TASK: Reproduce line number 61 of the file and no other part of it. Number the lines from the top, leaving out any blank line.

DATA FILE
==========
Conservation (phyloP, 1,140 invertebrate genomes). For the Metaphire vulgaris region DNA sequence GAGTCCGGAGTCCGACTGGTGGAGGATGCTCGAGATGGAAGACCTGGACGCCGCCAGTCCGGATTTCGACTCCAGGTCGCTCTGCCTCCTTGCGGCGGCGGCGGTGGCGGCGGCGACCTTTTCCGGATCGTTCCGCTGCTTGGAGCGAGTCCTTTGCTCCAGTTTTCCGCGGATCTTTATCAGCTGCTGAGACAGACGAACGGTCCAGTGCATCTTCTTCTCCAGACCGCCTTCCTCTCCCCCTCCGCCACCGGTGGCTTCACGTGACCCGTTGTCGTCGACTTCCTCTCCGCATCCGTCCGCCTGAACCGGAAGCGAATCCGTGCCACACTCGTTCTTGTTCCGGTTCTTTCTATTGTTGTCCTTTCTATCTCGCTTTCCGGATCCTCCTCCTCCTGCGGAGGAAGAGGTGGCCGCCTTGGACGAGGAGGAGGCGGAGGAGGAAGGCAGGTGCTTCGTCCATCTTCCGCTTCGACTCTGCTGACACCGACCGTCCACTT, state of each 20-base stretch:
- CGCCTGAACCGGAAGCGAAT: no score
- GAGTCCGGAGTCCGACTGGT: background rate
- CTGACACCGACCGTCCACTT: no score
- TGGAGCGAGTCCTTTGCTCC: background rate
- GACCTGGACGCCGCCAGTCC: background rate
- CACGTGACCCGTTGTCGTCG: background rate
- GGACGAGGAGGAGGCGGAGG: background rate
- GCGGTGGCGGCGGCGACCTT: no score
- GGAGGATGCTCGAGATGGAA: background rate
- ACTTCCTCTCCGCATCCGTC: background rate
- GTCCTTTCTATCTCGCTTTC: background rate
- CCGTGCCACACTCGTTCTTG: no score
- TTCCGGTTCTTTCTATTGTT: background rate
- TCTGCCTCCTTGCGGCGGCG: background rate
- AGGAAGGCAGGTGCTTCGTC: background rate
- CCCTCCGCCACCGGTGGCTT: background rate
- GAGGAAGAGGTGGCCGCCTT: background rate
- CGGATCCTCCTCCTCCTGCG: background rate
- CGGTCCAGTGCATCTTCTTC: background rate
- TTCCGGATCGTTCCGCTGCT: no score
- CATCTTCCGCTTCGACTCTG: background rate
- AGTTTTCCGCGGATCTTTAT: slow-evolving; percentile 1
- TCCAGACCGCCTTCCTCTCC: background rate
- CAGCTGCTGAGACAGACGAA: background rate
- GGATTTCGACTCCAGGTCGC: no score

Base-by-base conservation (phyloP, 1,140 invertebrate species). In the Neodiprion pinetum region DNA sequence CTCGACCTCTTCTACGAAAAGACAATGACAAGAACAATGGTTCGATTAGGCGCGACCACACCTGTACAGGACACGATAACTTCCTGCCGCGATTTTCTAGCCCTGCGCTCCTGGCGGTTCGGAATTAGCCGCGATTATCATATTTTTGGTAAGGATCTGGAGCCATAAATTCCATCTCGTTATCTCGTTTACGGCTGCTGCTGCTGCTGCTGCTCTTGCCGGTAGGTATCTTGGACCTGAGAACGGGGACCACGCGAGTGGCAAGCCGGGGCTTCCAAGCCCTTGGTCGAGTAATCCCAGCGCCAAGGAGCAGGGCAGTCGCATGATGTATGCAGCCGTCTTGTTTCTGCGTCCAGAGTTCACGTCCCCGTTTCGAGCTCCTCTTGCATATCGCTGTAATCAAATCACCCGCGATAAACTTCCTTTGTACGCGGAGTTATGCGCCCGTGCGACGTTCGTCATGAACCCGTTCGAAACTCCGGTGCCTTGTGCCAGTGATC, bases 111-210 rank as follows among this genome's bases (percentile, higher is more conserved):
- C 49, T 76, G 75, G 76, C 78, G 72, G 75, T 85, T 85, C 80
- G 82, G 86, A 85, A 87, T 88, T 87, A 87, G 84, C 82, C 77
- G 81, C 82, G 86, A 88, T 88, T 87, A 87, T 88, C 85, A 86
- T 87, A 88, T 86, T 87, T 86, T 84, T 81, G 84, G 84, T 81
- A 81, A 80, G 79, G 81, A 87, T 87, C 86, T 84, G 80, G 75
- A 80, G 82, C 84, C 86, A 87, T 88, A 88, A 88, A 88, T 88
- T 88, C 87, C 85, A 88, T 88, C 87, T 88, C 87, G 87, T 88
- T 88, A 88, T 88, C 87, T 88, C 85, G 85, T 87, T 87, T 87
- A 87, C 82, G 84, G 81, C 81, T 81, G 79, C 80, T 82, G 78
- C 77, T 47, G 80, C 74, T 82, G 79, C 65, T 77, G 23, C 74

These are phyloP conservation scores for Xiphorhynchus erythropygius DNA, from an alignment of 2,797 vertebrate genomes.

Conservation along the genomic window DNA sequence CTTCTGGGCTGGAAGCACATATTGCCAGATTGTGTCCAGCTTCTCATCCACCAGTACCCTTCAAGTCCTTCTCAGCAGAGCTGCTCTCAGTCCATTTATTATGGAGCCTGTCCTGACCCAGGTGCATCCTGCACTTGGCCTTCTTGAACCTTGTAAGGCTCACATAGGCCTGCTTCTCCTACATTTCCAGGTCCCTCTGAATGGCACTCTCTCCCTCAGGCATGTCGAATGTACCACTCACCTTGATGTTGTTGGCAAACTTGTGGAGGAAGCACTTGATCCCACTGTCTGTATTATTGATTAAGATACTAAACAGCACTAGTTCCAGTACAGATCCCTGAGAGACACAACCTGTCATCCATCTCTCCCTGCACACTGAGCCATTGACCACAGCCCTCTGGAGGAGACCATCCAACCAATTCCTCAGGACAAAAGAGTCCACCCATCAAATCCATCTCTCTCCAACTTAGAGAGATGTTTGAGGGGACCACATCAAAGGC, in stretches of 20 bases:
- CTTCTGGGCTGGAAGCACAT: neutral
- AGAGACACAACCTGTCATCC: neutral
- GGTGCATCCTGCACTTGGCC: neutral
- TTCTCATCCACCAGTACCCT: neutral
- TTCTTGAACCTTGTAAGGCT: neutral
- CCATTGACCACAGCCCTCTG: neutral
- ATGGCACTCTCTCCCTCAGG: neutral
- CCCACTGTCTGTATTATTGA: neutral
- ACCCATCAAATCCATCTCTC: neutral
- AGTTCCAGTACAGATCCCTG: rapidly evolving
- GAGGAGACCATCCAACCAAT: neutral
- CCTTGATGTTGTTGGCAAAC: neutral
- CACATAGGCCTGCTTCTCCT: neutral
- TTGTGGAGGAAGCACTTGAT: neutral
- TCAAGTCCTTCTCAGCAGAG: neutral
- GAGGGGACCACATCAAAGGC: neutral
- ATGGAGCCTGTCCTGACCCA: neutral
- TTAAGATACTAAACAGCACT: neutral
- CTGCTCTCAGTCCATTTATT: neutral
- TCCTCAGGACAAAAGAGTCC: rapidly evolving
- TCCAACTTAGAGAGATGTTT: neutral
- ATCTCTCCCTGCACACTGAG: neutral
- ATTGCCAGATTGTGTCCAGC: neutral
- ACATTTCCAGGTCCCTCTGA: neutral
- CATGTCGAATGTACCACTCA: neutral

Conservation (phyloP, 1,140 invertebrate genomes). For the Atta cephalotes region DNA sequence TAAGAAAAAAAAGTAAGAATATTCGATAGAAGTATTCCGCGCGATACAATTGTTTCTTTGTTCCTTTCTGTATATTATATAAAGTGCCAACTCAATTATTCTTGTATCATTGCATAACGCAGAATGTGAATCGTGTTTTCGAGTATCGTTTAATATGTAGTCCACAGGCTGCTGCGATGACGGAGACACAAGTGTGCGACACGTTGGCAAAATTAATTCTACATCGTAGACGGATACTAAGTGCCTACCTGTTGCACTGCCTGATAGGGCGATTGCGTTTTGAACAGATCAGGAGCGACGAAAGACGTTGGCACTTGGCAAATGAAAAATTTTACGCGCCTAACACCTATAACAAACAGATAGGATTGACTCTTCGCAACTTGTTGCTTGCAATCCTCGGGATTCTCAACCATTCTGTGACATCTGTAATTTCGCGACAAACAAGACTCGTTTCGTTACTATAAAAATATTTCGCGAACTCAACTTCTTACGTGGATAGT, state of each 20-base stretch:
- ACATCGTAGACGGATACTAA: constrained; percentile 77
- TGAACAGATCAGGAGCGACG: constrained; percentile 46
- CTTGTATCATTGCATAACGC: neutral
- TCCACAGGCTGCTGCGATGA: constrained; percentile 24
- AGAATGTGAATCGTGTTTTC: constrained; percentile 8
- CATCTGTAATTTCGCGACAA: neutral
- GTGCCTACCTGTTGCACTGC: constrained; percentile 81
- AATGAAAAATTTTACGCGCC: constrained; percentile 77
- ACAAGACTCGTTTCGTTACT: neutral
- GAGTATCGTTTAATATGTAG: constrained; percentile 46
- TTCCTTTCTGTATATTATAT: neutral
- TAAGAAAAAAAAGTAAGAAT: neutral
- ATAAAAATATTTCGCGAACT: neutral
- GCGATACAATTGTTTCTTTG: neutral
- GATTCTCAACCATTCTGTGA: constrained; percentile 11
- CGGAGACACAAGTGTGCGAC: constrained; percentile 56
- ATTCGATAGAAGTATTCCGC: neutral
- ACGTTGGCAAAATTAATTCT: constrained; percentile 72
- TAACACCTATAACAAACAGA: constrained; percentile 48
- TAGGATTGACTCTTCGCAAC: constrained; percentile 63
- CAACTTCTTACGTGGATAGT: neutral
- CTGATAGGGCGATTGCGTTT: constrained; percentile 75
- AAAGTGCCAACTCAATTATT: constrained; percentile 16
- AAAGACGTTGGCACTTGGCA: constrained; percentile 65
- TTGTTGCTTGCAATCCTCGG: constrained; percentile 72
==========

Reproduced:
- ATCTCTCCCTGCACACTGAG: neutral